The Effects of the UDC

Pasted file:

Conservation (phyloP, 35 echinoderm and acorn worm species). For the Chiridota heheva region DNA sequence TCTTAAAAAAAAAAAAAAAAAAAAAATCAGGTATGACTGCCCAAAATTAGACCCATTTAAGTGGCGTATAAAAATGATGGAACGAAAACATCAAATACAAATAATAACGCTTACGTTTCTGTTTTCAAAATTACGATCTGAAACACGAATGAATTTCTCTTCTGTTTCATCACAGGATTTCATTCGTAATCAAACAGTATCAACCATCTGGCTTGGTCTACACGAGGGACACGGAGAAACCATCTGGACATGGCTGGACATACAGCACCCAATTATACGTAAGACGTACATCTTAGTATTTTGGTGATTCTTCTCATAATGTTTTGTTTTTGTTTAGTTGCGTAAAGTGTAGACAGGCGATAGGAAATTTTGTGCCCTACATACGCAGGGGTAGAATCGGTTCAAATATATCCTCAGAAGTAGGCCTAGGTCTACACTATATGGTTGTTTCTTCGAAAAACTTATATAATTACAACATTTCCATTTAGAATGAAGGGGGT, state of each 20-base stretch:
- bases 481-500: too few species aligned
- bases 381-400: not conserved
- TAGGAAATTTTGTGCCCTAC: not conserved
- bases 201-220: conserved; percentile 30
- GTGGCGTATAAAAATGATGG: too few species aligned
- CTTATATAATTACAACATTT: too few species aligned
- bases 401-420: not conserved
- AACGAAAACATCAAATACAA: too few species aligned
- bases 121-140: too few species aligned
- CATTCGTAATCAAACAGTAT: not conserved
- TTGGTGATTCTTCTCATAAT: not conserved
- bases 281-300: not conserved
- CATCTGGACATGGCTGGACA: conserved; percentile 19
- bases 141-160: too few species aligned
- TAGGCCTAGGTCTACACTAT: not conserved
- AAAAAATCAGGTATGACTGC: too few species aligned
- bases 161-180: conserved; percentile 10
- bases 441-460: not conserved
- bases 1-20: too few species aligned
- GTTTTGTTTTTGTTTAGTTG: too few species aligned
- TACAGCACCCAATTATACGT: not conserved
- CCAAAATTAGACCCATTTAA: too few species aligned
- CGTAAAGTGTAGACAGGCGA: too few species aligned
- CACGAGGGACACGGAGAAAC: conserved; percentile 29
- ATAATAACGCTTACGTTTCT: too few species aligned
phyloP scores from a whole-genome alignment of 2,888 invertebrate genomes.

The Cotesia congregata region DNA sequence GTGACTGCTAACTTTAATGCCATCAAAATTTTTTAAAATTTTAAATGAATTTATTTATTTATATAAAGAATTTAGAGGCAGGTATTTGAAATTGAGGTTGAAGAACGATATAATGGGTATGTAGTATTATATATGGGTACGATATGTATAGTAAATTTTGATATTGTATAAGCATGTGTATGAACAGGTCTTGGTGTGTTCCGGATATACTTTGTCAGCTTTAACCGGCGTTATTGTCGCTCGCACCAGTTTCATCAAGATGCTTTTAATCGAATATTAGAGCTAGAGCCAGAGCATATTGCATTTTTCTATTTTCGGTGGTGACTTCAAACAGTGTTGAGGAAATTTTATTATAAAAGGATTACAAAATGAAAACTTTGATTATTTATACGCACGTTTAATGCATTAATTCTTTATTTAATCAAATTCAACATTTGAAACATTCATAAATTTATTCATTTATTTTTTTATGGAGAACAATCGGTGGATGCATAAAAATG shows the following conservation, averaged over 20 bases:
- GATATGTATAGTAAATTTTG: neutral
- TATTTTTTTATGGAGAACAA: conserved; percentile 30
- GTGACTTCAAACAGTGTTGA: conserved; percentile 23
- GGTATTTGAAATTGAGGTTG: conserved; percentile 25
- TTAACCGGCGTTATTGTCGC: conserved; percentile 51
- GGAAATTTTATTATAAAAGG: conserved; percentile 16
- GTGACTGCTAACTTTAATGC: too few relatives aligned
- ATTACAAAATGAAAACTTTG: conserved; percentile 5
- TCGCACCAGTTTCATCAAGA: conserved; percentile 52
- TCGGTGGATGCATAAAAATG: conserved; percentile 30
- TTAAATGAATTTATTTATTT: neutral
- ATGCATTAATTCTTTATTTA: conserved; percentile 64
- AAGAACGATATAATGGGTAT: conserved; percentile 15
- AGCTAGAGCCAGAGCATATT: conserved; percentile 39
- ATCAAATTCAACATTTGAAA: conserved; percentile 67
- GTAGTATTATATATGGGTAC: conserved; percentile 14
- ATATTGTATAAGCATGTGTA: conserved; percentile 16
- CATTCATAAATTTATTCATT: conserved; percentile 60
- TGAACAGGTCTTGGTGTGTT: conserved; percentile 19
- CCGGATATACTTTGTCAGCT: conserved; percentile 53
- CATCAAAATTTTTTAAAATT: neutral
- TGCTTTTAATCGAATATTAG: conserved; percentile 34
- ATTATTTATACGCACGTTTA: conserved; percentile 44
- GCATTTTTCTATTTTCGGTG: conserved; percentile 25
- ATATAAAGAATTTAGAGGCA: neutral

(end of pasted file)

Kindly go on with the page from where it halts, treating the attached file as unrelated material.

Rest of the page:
The UDC or The United Daughters of the Confederation played a large role in the attempt to preserve southern culture. To preserve this culture they were involved in the reshaping of children’s views of the civil war and the production of Confederate soldier monuments. The UDC put up these monuments in order to make sure that after their loss their history and culture does not disappear. The southerners who supported the Confederacy wanted their interpretation of the civil war to be taught throughout history, this interpretation was known as the Lost Cause. One way they attempted to instill these beliefs into society, besides putting up monuments, was to modify school textbooks. The members of the UDC knew that the children were their future and that if they got them learn about the Lost Cause then they will pass on their beliefs to future generations to come. Mildred Lewis Rutherford, a renowned figure of the UDC, wrote and censored textbooks to legitimize the efforts of the Confederacy. From this The Children of the Confederacy was born. This organization consisted of children under the age 18 who are descendants of honorable Confederate soldiers. These and other children who learn from these textbooks and women have grown up to think just as the UDC wants them to and some become lawyers, lawmakers, police officers, teachers, etc., who end up contributing to institutionalized racism which still continues to affect us today.

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